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Editing Collections

Module by: Connexions, Sarah Coppin, Mark Husband, Max Starkenburg. E-mail the authors

Summary: Instructions on how to use the Connexions Collection Composer (formerly known as the Course Composer).

The Connexions Collection Composer

The Collection Composer (formerly known as the Course Composer) allows you to create new collections or edit existing collections. Any number of modules within Connexions' Content Repository can be used to create a collection. You can perform the following tasks with the Collection Composer:

Adding and Arranging Elements

At this point, you should have landed on the "Contents" tab of the collection composer. This is where you will add and arrange the contents of your collection. Basic instructions are provided at the top, but we will go through each editing feature in detail.

Figure 1: A collection in the making, before any content has been added.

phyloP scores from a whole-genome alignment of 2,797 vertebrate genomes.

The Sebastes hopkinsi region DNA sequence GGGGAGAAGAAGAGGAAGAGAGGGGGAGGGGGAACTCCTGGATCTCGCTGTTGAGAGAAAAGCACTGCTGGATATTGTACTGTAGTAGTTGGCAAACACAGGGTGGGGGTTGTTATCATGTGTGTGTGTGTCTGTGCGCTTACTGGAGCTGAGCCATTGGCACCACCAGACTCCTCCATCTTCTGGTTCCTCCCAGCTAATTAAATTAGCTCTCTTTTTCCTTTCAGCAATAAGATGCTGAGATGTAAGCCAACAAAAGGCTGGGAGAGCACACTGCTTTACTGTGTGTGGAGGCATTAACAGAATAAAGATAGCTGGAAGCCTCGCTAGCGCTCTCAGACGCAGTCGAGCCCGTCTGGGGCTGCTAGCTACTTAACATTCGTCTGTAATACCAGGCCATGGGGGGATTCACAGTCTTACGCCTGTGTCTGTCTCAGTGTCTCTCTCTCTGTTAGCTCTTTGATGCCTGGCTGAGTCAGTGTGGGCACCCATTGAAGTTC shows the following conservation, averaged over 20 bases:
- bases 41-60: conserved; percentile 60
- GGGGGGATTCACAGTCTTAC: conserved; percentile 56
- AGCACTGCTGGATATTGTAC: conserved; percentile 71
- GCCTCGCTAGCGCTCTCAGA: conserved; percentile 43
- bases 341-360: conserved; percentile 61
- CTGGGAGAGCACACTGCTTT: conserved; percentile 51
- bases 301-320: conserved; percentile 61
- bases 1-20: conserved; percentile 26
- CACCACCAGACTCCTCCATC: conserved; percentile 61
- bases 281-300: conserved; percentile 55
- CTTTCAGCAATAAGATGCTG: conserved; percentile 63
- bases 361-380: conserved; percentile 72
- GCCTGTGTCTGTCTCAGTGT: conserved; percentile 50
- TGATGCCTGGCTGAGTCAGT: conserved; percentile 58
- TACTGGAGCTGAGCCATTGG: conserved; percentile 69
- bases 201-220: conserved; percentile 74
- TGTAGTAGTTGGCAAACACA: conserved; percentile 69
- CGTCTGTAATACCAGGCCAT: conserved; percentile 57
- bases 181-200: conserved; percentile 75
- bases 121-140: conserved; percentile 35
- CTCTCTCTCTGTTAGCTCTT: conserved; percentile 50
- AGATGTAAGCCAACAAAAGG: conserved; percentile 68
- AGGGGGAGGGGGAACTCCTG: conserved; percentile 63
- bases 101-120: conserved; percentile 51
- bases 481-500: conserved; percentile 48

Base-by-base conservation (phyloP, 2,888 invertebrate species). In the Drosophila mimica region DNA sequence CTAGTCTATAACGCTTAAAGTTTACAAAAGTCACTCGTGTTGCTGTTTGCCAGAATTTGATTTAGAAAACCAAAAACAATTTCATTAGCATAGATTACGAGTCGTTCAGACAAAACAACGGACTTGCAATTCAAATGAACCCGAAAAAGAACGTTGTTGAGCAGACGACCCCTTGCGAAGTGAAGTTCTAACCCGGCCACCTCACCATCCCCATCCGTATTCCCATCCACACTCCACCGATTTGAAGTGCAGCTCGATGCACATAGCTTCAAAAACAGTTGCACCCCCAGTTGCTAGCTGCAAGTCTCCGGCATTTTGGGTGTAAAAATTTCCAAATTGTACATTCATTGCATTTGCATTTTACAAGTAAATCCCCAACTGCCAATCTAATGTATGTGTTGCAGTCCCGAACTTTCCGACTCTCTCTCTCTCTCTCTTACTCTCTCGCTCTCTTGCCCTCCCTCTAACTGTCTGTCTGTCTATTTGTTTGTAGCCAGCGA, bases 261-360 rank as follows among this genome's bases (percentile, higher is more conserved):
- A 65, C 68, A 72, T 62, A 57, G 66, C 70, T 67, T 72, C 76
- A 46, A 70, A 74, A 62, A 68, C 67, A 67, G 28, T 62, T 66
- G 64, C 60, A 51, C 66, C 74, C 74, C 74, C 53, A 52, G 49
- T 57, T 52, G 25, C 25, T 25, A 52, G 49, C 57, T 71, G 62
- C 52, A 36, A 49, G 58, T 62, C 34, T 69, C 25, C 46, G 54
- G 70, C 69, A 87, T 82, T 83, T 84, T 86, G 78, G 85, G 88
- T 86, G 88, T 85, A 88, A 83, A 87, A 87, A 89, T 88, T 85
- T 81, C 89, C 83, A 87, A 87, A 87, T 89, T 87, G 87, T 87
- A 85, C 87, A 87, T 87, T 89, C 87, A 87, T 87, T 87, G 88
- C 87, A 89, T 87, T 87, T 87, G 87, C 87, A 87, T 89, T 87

Empty collection after creation
At first, all that is shown is the collection's title (in this case "Tutorial") and the three actions you can take at the collection's top level:
  • Add subcollections
  • Add modules
  • Edit title
Let's start by adding the introductory module to the collection structure.

Add a Module

You can add already published modules to the collection from the Content Repository. You cannot add unpublished modules from your workspaces. When adding a module, Connexions does not copy the module into your collection. The module remains in the Content Repository and Connexions inserts a reference or a pointer to the module in your collection. A module cannot be inserted into a collection more than once.

Instructions for adding a module